So these are the top b2c applications, Facebook, Google Maps, LinkedIn, Pinterest, Amazon, Netflix, and Uber. These are all part of our everyday lives. They were not part of our everyday lives and even a decade ago, we take it for granted today, let’s take a simple application like Google Maps, which probably many of you used coming into the conference this morning. But if you think about what is happening under the hood, it is a data-driven intelligent navigation system. It is taking into account the time of the day, the real-time traffic data, the history of what happened at that time in that location. And then it’s dynamically giving you route options to minimize your time to get to a location. But as a user, you don’t know all that stuff. But it’s basically data-driven intelligent navigation. Let’s switch gears and look at Amazon a little bit more advanced b2c application from an end user standpoint, and let’s go through the journey. A month ago, I was trying to buy a coffee maker, I wanted to get a coffee maker. So I started going back to the office, you know, what Stella did at gunpoint. So I was like, Okay, I gotta show up at the office. So I need some coffee to drive to work. So I started typing coffeemaker, and you’ll see the suggestions below, I noticed this thing at the bottom called single serve coffee maker. That’s interesting. I just needed coffee for myself. Let me check that out. Now, this is something that I did not think of, I only thought of coffee maker. But some the intelligence of the application suggested stuff for me. And then I looked at the results. You look at the second result here, the elite gourmet coffee maker, I click on that looks interesting, has 2600 reviews, reasonable price, I could buy it. But before I do that Amazon is also now giving me a bunch of suggestions to make the decision. Right back in the days, the suggestions came from your friends at the office, you should buy this, there was just three or five friends telling you what to do. Now the world at large, and the democratic power of the reviews is actually telling you through the Amazon algorithms, okay, so I find this option, which is a Black and Decker single serve coffee maker that has actually almost four times the number of reviews, good price looks sleeker, I’m ready to buy. And then before I buy, Amazon is giving me another option. What else can I buy? It’s kind of shocking that I usually have a breakfast blend that is stronger coffee, because I need to wake up in the morning, after a late night. And then an afternoon blend, it’s lighter. It’s just made it easy for me, and boom, I go, I make the purchase, you can do all of this in less than 10 minutes today. Right? You can make your entire decision of most of the categories of products in less than 10 minutes. And that is because, under the hood, there is the NLP algorithms, which Amazon calls them a 10 year of clustering algorithm, based on what you’re looking at. It’s making alternative suggestions. And there is another set of algorithms called collaborative filtering, which is also suggesting what else can you buy with that. But the unique thing about this is it is just made it very easy for you as an end user. Alright, so what is the common theme here? If you look at them, the lowest column here, this is data-driven, intelligent b2c applications for specific consumer needs, Facebook, personal data, Google traffic data, LinkedIn, professional data, and so forth. But if you now look at the explosion of all the b2c applications, they all go deep on one specific consumer need. It is really related to a set of data specific to that consumer need, and the democratic power of that millions or billions of records. And how does it bring it together to make your experience easy? Now, switching back to VDB, software applications, whether you are a user in some remote part of the world, literally in a village, let’s say, to sitting in the corporate office in New York, what you see on the left is the end user experience that they’re going through today, they all have mobile phones, smartphones, they’re all using this application on a daily basis. But when you go to work, you’re still doing the create, read, update, delete, in a grey screen in SAP. So this is two parallel economies, exact same users, they use already. It may be there could be some change management issues. But then does that make sense? And that is why we think in less than seven years or probably seven years, every b2b software category, we already cash procure to pay, e-commerce will be disrupted by data-driven intelligent applications. We are calling them autonomous software, maybe somebody else would give it another name. So what is the bet that hybrid is making? We are going we are investing heavily on building domain-specific autonomous software and we are calling it autonomous finance. That’s the category we are slowly shifting to where the autonomous finance is the data-driven finance applications. Of course, we have made a lot of progress in autonomous receivables for already cash. We have over 700 customers. We launched autonomous Treasury two and a half years back we have about 50 clients It’s an autonomous accounting is one of our new favorites, which we launched last year.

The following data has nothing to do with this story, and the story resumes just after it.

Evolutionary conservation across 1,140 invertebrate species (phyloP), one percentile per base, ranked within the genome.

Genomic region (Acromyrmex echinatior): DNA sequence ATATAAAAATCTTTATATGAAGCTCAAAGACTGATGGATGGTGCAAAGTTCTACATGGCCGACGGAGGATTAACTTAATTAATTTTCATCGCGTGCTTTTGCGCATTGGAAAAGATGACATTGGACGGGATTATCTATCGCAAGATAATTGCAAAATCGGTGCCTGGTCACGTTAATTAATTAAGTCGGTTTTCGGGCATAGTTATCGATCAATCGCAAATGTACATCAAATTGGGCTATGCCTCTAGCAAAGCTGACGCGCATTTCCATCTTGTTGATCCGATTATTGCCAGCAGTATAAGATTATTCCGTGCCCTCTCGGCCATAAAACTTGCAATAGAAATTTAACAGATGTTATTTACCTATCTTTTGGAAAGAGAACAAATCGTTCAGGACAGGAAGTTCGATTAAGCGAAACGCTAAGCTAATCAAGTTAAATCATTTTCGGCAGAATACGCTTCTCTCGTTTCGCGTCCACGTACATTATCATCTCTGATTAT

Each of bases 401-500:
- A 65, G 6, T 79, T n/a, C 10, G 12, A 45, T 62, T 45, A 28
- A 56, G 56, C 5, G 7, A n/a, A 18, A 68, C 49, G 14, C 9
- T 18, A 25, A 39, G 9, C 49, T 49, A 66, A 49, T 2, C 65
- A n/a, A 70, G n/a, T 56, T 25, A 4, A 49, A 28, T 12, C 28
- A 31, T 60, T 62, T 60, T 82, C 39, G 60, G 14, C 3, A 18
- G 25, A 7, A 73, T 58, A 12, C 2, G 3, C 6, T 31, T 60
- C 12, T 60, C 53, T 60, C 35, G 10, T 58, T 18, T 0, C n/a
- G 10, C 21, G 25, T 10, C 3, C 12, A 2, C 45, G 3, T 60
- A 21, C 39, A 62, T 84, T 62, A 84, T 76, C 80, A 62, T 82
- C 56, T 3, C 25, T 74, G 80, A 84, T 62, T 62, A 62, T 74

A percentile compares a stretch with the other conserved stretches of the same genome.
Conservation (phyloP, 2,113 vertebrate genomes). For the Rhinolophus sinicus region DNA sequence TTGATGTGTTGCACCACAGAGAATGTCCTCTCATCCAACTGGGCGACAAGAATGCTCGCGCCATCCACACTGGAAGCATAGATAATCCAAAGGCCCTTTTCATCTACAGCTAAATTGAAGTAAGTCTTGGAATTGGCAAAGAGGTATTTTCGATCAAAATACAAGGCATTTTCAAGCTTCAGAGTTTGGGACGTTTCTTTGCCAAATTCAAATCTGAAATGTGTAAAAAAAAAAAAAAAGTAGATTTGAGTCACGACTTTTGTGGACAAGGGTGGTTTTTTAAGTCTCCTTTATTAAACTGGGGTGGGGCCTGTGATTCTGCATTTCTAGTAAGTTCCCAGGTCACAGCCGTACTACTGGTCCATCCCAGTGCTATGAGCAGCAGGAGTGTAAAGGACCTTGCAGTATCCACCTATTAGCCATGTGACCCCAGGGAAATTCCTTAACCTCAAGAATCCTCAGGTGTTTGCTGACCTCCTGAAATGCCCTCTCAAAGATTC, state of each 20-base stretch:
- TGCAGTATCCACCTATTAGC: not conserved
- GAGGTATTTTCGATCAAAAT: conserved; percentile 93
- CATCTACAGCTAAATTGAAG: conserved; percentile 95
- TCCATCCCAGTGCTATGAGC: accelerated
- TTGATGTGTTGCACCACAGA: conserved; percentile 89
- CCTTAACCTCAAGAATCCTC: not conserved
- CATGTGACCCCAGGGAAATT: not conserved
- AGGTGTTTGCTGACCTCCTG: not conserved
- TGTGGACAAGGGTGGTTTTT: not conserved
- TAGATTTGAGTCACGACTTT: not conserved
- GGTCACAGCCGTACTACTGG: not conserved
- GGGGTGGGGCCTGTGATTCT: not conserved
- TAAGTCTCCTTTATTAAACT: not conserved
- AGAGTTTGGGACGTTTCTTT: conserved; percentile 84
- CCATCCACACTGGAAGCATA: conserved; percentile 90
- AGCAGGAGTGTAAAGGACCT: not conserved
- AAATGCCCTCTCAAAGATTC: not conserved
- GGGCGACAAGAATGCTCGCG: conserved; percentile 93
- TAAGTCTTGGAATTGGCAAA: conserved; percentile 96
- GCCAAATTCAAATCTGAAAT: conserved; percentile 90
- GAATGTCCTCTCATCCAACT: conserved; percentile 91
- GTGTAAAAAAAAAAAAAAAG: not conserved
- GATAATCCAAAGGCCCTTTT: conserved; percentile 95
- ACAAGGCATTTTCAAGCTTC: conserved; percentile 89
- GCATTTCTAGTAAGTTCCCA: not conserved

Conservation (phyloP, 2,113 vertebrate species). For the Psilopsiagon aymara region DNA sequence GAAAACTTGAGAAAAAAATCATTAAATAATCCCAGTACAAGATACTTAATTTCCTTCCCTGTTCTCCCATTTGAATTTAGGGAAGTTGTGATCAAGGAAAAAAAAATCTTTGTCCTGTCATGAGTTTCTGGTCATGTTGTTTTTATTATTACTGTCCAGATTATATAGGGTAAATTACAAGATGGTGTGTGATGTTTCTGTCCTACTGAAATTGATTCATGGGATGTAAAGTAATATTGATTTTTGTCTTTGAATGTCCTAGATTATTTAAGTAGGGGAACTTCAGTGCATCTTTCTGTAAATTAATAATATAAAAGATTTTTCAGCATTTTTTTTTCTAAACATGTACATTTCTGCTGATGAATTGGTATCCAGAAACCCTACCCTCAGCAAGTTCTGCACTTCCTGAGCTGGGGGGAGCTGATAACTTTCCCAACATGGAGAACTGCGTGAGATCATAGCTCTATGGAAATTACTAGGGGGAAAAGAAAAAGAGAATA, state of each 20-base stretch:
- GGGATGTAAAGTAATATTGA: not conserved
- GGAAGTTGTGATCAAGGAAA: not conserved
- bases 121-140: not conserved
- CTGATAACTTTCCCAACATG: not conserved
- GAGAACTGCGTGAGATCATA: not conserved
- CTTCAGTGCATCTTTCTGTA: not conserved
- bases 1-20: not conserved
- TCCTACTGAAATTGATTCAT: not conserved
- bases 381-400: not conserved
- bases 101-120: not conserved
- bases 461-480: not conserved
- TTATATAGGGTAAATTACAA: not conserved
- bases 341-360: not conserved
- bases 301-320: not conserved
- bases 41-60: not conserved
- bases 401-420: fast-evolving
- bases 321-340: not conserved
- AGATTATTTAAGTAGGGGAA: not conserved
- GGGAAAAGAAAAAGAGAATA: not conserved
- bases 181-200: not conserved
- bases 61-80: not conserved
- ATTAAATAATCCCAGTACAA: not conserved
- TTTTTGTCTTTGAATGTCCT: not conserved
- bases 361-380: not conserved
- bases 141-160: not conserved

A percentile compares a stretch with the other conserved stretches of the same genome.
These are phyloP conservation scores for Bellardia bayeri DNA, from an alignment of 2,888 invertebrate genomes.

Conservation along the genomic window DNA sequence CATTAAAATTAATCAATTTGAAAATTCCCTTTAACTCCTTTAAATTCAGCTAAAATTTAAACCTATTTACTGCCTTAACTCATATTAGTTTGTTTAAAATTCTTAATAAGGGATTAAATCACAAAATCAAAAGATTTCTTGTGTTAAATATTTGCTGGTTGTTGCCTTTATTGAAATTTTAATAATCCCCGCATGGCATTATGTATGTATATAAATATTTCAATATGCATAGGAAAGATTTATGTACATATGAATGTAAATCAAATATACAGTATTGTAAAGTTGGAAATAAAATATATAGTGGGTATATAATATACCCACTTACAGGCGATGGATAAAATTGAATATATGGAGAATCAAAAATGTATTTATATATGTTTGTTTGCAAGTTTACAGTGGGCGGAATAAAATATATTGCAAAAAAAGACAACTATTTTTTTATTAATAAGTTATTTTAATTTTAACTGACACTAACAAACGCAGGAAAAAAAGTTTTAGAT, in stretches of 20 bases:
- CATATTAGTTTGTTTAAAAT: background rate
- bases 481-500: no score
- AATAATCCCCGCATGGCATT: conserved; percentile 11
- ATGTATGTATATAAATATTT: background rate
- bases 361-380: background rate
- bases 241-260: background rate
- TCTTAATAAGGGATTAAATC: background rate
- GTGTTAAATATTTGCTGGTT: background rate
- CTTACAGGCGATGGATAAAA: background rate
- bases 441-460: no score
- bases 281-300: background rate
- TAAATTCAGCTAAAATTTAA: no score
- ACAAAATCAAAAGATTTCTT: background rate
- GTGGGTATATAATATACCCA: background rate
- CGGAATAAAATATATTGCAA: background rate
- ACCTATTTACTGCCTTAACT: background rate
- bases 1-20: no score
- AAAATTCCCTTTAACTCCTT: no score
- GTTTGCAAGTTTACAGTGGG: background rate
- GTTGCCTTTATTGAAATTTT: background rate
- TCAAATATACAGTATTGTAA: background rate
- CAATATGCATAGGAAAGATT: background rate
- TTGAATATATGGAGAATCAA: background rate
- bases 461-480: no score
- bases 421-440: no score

Sashi Narahari: [10:06]